Steel shot saved that barrel, and to this day, if waterfowl is the target, that's the rig I'm grabbing.

    As long as I can find #4 steel shot.

    "Walking away seems to be a lost art form."
  • LinefinderLinefinder Posts: 7,856 Senior Member
    But, otoh, my dad traded off my JC Higgens pump that had been equipped with a Cutt's Compensator. That, while ugly as a mud boot, shot. I've not since owned anything like it. I'd trade every shotgun I own, plus all the interim ones, to have that one back.

    Shotguns are like 22LR's. When you find one that works, keep it.

    "Walking away seems to be a lost art form."
  • Six-GunSix-Gun Posts: 8,155 Senior Member
    It's truly stunning how the world changes when you shoot that hard, steel shot through an otherwise mildly constricted choke tube. I run a factory modified for my #2, #4 and BB shot with pretty amazing downrange effect. The Patternmaster is a more of a distance goose specialist for use with #1, #2 or BB on the larger birds, but it was clearly just too tight with steel #6.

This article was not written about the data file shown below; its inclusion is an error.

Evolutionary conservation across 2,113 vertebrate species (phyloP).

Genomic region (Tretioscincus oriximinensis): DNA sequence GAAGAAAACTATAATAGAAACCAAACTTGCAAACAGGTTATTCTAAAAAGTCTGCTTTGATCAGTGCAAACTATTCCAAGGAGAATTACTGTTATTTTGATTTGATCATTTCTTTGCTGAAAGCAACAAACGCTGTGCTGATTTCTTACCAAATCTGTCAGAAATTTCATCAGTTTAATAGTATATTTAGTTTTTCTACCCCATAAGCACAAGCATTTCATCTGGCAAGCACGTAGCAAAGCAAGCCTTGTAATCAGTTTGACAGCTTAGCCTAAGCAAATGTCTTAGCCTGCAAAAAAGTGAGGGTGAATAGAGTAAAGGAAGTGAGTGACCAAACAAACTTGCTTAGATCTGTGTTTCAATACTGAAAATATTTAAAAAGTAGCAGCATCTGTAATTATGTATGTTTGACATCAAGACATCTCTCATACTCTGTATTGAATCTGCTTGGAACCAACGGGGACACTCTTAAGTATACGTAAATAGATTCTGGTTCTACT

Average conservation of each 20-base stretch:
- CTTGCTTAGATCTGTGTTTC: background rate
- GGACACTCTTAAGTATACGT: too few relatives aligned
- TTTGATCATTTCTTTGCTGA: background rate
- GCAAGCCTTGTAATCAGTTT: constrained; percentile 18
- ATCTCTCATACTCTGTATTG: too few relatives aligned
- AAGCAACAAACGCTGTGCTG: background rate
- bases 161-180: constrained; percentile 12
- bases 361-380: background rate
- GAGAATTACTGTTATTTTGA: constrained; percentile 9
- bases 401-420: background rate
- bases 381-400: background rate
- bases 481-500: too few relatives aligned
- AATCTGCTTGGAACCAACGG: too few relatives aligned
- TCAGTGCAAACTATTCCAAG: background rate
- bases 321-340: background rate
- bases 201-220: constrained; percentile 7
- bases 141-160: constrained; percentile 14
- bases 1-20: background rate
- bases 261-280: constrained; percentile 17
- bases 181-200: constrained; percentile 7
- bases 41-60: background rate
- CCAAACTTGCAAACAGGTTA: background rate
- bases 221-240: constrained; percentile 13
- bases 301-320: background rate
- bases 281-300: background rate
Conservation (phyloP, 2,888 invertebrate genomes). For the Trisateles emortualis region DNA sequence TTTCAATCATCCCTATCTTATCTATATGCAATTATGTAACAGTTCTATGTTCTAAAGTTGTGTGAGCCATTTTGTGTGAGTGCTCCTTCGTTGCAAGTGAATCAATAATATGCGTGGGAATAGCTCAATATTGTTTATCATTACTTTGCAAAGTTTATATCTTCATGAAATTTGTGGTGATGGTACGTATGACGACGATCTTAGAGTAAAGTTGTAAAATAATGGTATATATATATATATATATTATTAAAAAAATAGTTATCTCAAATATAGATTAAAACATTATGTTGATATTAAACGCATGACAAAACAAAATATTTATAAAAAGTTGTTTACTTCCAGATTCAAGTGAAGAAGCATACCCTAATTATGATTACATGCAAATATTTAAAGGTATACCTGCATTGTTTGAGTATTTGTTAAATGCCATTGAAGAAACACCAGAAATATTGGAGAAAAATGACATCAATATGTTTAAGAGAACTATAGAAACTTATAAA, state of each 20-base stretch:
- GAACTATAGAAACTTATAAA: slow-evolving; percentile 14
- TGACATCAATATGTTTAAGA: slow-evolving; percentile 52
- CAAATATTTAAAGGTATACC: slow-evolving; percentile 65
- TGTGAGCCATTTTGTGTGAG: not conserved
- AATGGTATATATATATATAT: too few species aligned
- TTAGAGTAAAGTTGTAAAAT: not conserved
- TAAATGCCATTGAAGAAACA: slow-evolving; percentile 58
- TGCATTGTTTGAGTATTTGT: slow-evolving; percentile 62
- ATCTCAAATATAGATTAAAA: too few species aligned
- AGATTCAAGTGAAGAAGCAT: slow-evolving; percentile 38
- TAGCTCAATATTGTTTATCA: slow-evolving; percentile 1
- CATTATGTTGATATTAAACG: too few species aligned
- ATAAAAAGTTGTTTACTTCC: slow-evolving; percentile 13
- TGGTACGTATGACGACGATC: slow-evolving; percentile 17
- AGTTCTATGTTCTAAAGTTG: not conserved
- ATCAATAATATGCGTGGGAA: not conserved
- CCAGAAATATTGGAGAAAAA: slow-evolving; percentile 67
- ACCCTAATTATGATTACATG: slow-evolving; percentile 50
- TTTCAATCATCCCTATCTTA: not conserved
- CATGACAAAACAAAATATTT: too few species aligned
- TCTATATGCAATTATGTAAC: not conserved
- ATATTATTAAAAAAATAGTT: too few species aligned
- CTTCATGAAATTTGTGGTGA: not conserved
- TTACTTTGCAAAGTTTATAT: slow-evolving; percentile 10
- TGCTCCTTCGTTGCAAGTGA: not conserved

Accuracy: because white space between bullet holes drives me insane.
  • JayhawkerJayhawker Posts: 18,362 Senior Member
    Many years ago I bought an 870 DU Commemorative that had been retrieved from the river where it had set for a week after the original owner flipped his canoe...finish was buggered up but after it was dried out it was still a functional duck gun...so I gave over the $80.00 and headed out....We were walking into our blind when I flushed a big old rooster pheasant...centered him up with that 28" full choke and sent a load of 3" #5s after him...it caught up with him about 30 yards out and the bird just exploded in a cloud of feathers that hung there for the longest time....nothing left worth picking up. Turned out to be a great shotgun for pass shooting but absolutely horrible for shooting over decoys..
    Sharps Model 1874 - "The rifle that made the west safe for Winchester"
  • Six-GunSix-Gun Posts: 8,155 Senior Member

    My very first pheasant was destroyed like that by #2 steel through a modified choke, but mine was a t WAY to close of a range for any other outcome. I paniced at let loose at about 5 yards. The bird had a cookie cutter hole through both breasts.

    Speaking of bad holes, my buddy got a candid shot of my face when i picked up that one that was hit with the #6 steel through the Patternmaster...


    He also got a nice one of me and Bolt leaving the marsh.

    Accuracy: because white space between bullet holes drives me insane.